But the death of a homeless man and the disappearance of his daughter draw the haunted, lethal private investigator Charlie Parker to Prosperous. Parker is a dangerous man, driven by compassion, by rage, and by the desire for vengeance. In him the town and its protectors sense a threat graver than any they have faced in their long history, and in the comfortable, sheltered inhabitants of a small Maine town, Parker will encounter his most vicious opponents yet.
Charlie Parker has been marked to die so that Prosperous may survive.
Prosperous, and the secret that it hides beneath its ruins…

Riffs on the ancient concept of sacrifice for godly beneficence. I felt really bad for the wolf. 

The Secret Place by Tana French: The photo on the card shows a boy who was found murdered, a year ago, on the grounds of a girls’ boarding school in the leafy suburbs of Dublin. The caption says, I KNOW WHO KILLED HIM.
Detective Stephen Moran has been waiting for his chance to get a foot in the door of Dublin’s Murder Squad—and one morning, sixteen-year-old Holly Mackey brings him this photo. The Secret Place, a board where the girls at St. Kilda’s School can pin up their secrets anonymously, is normally a mishmash of gossip and covert cruelty, but today someone has used it to reignite the stalled investigation into the murder of handsome, popular Chris Harper. Stephen joins forces with the abrasive Detective Antoinette Conway to find out who and why.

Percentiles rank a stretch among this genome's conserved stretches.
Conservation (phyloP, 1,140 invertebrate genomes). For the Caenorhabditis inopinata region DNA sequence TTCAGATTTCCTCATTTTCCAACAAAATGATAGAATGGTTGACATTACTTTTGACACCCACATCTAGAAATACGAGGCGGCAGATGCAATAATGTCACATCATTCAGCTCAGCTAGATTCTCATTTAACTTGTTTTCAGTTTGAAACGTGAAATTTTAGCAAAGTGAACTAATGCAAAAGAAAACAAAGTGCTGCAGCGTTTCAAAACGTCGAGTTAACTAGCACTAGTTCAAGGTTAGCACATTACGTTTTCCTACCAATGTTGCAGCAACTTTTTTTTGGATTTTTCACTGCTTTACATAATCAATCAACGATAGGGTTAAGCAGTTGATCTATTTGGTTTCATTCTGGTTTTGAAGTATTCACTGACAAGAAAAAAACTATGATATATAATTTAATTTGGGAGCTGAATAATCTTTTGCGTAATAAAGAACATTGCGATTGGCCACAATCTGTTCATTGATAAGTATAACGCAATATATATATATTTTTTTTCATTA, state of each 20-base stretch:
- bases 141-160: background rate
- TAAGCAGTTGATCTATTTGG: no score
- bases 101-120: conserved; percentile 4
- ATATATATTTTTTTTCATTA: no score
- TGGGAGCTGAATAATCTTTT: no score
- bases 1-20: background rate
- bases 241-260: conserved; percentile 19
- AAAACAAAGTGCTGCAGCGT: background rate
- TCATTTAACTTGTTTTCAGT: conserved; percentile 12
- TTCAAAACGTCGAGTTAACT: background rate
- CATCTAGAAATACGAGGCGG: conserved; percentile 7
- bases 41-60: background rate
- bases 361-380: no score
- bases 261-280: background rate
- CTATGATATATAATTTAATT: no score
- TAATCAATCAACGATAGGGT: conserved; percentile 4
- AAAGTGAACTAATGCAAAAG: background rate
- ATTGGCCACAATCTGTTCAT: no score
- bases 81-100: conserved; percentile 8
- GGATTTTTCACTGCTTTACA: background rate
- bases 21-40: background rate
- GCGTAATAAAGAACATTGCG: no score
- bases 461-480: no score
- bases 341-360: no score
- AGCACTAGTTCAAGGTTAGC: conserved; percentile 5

But everything they discover leads them back to Holly’s close-knit group of friends and their fierce enemies, a rival clique—and to the tangled web of relationships that bound all the girls to Chris Harper. Every step in their direction turns up the pressure. Antoinette Conway is already suspicious of Stephen’s links to the Mackey family. St. Kilda’s will go a long way to keep murder outside their walls. Holly’s father, Detective Frank Mackey, is circling, ready to pounce if any of the new evidence points toward his daughter. And the private underworld of teenage girls can be more mysterious and more dangerous than either of the detectives imagined.